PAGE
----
Fake news is not new anymore. The spread of fake news and general misinformation has been reported a lot on social media. Although social media companies like Facebook are putting in place measures to address this issue, there’s still a lot that needs to be done.
But what does the future look like? Well, Jordan Peele and Buzzfeed have teamed up to give us a clear picture of just how advanced fake news might get in the future.
The two have used artificial intelligence to create a video depicting Barack Obama delivering a fake PSA. Peele used some of the latest AI techniques to make Obama speak about his opinion on Black Panther and the current President Donald Trump. In the video already circulating online, Obama says “Killmonger was right” as he speaks about Black Panther and continues to call Donald Trump a “total and complete dipshit.”
This is obviously fake. However, the video looks very real and it wouldn’t be possible to tell the difference between a real Barack Obama speaking and this AI version. The video was created by Peele’s production company. Even though most of the technology used in this video is pretty advanced, there were a few old tricks too that were used in the production process. Peele combined Adobe After Effects with an AI face-swapping tool called FakeApp to make the video.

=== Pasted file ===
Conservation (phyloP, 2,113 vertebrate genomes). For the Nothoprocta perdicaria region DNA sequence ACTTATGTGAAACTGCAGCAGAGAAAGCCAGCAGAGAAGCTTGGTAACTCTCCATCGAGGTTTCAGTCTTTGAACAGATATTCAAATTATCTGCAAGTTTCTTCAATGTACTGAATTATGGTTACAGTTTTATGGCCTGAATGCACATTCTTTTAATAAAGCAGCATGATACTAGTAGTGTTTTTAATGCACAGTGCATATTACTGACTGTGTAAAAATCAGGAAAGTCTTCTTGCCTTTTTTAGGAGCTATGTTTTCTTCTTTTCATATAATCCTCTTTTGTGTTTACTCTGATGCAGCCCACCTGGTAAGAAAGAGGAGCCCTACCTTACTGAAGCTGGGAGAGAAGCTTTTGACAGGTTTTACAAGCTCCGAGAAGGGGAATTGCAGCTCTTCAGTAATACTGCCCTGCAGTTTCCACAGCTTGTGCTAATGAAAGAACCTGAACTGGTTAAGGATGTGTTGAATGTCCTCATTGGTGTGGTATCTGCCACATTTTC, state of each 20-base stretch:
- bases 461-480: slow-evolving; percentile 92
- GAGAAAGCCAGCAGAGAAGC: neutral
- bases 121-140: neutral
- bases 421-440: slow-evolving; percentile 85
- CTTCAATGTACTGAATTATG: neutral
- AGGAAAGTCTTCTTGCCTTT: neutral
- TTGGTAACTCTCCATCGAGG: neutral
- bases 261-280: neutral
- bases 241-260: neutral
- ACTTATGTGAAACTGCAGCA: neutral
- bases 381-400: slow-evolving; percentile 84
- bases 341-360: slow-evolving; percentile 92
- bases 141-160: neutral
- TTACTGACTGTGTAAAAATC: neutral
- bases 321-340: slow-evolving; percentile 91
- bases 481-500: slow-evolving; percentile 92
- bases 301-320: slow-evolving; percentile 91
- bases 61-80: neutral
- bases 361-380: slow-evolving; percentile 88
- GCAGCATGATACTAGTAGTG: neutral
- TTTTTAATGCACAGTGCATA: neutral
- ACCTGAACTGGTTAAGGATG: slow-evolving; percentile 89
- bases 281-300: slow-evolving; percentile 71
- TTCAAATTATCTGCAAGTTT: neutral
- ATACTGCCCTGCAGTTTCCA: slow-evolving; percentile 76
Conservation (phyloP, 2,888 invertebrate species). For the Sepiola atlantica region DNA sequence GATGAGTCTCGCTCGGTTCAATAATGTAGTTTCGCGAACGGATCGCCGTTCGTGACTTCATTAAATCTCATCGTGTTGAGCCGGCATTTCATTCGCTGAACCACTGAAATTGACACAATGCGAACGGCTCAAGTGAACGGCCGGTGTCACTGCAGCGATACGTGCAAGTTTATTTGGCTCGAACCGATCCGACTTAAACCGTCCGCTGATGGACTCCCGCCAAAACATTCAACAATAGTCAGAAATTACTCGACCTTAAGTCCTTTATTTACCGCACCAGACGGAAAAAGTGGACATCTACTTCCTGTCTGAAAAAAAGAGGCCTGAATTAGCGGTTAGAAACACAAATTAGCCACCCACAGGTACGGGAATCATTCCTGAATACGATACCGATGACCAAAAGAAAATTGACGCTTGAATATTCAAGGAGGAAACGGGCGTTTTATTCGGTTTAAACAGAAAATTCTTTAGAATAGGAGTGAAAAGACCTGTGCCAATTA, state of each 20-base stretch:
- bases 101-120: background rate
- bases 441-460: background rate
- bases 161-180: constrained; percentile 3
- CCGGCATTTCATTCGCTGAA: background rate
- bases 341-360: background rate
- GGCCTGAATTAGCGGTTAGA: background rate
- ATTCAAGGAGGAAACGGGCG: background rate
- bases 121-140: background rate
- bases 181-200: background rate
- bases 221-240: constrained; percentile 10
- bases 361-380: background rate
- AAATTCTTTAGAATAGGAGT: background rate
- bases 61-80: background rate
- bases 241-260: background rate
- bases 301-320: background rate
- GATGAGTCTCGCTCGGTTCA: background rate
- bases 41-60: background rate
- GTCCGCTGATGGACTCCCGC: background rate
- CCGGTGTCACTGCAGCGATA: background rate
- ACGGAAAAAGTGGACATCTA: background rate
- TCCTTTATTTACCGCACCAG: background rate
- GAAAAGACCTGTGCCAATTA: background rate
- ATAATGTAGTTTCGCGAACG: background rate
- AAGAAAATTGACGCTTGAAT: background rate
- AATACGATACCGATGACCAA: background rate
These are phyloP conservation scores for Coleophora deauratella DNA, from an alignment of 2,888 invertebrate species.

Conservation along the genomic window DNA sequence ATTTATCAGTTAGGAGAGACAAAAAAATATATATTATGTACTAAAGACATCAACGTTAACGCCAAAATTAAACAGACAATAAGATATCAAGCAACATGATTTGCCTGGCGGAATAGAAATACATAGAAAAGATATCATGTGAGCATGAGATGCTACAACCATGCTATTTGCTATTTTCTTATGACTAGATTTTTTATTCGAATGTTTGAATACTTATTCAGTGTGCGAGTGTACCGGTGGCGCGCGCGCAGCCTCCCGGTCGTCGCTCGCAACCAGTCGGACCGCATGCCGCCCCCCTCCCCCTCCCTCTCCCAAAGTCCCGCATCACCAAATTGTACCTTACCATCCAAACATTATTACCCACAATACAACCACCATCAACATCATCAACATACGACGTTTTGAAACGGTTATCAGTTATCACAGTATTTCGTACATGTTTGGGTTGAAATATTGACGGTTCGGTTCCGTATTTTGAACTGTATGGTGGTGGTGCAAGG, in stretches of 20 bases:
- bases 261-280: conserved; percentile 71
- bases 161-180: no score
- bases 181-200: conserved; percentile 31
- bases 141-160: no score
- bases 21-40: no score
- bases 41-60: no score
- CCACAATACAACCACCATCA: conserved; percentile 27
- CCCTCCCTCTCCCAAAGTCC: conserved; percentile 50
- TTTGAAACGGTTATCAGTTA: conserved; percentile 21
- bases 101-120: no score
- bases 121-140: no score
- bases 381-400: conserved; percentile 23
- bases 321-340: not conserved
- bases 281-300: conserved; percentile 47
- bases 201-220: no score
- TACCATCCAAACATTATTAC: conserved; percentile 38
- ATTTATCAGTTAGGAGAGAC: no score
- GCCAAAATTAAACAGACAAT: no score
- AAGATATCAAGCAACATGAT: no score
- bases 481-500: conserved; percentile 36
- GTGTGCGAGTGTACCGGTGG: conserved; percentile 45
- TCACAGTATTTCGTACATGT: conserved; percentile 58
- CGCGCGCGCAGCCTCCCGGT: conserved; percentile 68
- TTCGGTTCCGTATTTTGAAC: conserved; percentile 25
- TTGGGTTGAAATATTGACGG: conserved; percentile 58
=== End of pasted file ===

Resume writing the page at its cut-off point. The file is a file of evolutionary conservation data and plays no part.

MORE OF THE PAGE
The video represents a simple yet disturbing indication of how AI can be used to create a photorealistic fake video. But the FakeApp tool has been around for a few years. It started off on Reddit where it was largely used for making fake celebrity porn. However, it looks like the app can be used to generate other seemingly real videos.
With the current spread rate of fake news, it won’t be a surprise if AI is used to create fake videos designed to push a certain agenda. The AI components in all this present the biggest worry. There’s no doubt that the software for creating fake videos has been in existence for some time. However, it was easier to tell the difference between a software-created video and a real one. AI makes this rather difficult. It allows fake video creation tools to add some level of realness to every clip, making it very hard for the watchers to figure things out.
At the moment, AI researchers have developed tools that allow people to do face swaps in real time. In addition to this, Adobe, one of the leading photo editing apps, is introducing a new feature called “Photoshop for audio.” This feature allows you to edit audio sounds the same way you would edit a photo using Photoshop. But that’s not all. There’s also a Canadian-based startup called Lyrebird that’s developing tools to allow you to fake anyone’s voice in just a few minutes.
So, the big question now is if we are able to create AI tools that can identify fake videos? Scientists are certainly working on this but so far nothing concrete has been developed.